Ragnhildur Freysteinsdóttir, an environmental scientist at the Icelandic Forestry Association, told RÚV that cutting down your own tree has certain advantages. “Some people may want tall and thin, or short and fat [trees]. They maybe don’t want the totally standard trees that you get at the store. So it’s an opportunity for them.”

Buying local has benefits

As Bændablaðið points out, the benefits of buying local Christmas trees are many. Purchasing one tree enables local foresters to plant dozens more, with a net positive effect on carbon storage. The Reykjavík Forestry Association (Skógræktarfélag Reykjavíkur), for example, planted 50 trees for each one sold last year. Local trees also carry a smaller carbon footprint in other ways: due to Iceland’s climate and geography, local foresters rarely use pesticides in their cultivation. Furthermore, imported trees present a risk of bringing in pests that could potentially affect Icelandic vegetation.

See Also: Húsavík Residents Vote on Town Christmas Tree

Among local trees, the most popular species is the beach pine, accounting for 62.4% of local Christmas tree sales last year. The sitka spruce comes next with 14.3% of sales, followed by red spruce at 11.4%.

Year in Review 2020: Nature

Spanning across new national parks, devastating mudslides, and ambitious climate goals, here’s a summary of Iceland’s biggest nature news stories of 2020.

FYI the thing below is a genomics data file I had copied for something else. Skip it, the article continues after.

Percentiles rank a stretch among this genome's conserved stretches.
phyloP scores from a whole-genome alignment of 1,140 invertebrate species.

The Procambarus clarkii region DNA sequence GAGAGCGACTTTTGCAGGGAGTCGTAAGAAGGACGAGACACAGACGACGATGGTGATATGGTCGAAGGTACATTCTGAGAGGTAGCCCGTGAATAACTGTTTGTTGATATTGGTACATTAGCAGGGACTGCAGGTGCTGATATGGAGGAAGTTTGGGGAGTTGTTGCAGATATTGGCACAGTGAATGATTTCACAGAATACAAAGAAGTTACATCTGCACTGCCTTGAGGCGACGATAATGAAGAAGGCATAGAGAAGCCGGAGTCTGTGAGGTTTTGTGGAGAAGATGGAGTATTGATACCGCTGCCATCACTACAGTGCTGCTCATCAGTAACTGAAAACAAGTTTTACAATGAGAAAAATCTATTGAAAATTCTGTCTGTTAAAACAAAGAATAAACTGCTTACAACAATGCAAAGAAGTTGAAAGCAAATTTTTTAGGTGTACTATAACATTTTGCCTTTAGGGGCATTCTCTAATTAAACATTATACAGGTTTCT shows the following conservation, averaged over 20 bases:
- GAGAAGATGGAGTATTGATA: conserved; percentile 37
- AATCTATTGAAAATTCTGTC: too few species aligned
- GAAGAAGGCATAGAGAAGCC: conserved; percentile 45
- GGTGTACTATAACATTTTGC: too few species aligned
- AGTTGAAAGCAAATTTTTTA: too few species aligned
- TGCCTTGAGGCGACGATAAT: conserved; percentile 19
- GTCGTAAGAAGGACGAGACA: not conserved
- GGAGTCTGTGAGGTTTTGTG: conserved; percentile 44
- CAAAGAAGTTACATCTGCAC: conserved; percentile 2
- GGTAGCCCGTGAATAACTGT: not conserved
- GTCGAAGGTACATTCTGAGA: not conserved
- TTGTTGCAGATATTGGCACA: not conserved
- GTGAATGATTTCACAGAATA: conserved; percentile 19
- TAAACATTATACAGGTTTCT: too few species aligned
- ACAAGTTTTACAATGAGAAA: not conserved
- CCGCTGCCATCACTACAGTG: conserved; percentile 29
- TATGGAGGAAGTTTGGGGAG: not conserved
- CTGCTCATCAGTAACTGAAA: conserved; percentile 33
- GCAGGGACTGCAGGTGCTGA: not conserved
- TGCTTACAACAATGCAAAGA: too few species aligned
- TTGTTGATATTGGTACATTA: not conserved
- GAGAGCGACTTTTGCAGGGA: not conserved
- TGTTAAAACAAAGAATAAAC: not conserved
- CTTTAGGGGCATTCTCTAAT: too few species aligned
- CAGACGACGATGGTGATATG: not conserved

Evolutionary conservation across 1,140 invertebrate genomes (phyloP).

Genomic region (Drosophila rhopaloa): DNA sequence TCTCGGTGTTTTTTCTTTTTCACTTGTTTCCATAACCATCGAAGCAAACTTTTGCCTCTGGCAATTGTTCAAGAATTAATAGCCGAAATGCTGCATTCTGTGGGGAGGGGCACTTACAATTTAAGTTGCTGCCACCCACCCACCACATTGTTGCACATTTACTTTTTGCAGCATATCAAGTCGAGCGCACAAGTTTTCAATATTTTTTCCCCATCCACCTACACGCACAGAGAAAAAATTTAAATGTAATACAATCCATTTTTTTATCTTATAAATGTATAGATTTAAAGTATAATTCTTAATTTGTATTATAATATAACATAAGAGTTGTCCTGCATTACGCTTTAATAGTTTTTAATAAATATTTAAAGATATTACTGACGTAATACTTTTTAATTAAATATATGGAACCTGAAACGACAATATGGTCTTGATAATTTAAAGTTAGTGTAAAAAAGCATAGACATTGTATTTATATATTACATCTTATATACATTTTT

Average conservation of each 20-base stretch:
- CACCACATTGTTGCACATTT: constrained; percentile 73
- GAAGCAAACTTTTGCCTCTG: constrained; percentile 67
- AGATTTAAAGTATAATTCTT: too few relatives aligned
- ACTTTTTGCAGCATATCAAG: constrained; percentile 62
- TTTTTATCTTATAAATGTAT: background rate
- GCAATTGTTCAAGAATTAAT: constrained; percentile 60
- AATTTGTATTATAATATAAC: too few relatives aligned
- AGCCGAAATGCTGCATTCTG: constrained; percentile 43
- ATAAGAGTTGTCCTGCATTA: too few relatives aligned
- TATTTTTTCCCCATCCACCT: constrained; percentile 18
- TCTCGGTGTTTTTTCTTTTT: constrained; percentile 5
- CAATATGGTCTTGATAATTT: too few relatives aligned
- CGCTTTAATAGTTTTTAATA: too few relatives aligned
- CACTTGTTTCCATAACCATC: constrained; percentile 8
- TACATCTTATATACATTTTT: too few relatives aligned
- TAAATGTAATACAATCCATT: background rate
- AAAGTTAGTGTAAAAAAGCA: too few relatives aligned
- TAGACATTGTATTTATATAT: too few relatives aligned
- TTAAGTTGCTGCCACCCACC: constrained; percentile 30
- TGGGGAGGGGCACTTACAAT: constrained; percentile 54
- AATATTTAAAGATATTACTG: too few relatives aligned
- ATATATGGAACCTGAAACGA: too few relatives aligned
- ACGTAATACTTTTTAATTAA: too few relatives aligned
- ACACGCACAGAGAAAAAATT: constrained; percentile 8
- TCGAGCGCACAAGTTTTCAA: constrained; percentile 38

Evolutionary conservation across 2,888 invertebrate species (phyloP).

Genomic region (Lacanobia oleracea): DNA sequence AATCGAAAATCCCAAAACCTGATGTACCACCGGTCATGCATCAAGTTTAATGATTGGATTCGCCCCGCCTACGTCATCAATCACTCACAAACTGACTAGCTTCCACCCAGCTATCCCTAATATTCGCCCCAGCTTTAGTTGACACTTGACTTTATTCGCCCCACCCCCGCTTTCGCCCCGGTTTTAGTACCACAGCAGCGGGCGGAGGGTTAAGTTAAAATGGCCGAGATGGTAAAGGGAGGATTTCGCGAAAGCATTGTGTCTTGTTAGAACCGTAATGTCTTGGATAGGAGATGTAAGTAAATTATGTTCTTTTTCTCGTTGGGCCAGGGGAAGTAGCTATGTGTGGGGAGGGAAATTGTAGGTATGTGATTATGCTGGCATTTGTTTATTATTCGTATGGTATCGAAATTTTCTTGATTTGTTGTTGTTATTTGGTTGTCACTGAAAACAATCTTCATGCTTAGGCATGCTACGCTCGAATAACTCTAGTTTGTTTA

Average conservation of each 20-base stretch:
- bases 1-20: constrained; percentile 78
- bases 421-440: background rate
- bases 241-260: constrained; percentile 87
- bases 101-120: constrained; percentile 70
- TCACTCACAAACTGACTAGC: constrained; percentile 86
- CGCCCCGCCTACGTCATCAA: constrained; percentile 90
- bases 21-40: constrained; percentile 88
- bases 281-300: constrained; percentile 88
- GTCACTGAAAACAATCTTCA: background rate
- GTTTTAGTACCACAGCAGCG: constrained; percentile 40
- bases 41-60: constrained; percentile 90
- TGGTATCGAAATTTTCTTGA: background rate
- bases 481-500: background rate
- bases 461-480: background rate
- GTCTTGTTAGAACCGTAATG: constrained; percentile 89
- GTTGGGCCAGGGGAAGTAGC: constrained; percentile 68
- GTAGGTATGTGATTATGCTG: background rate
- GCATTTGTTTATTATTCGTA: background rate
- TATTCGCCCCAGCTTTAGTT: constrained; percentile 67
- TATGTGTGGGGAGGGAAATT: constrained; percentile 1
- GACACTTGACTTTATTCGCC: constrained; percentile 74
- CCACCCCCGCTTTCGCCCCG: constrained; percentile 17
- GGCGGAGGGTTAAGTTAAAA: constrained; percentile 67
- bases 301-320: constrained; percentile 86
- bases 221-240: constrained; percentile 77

National Parks and Nature Conservation

Several of Iceland’s popular natural areas were officially protected this year by the Ministry for the Environment, including the Geysir area and Goðafoss waterfall in North Iceland. Other big conservation projects are in the works: In the Westfjords, Dynjandi waterfall was given to the state as a gift and a national park is to be established around it. Snæfellsnes National Park is also set to be expanded.

Possibly the biggest nature story of the year is the proposal to make Iceland’s Central Highland into Europe’s largest national park, covering around 30% of Iceland. This would also make it the national park that represents the highest percentage of the total area of any country, with over 40,000 km² of the total 103,000 km² surface area of Iceland. A bill outlining the park’s establishment was introduced in Parliament by Iceland’s Minister for the Environment Guðmundur Ingi Guðbrandsson on November 30. However, it is still being hotly debated in parliament and has yet to be passed. Learn more about the proposed Highland National Park.

Magma and Earthquakes in Southwest Iceland

In late January, Icelandic authorities declared a state of uncertainty due to possible magma accumulation a few kilometres west of Þorbjörn mountain. Land rise and earthquake swarms were detected in the area, suggesting magma was accumulating underground. Nearby residents prepared for a possible eruption, though authorities stated it was more likely the activity would calm without one, and that has indeed been the case. Land rise under the mountain stopped by early May, though experts say there is an “active long-term process” ongoing in the area and the possibility of renewed activity cannot be discounted.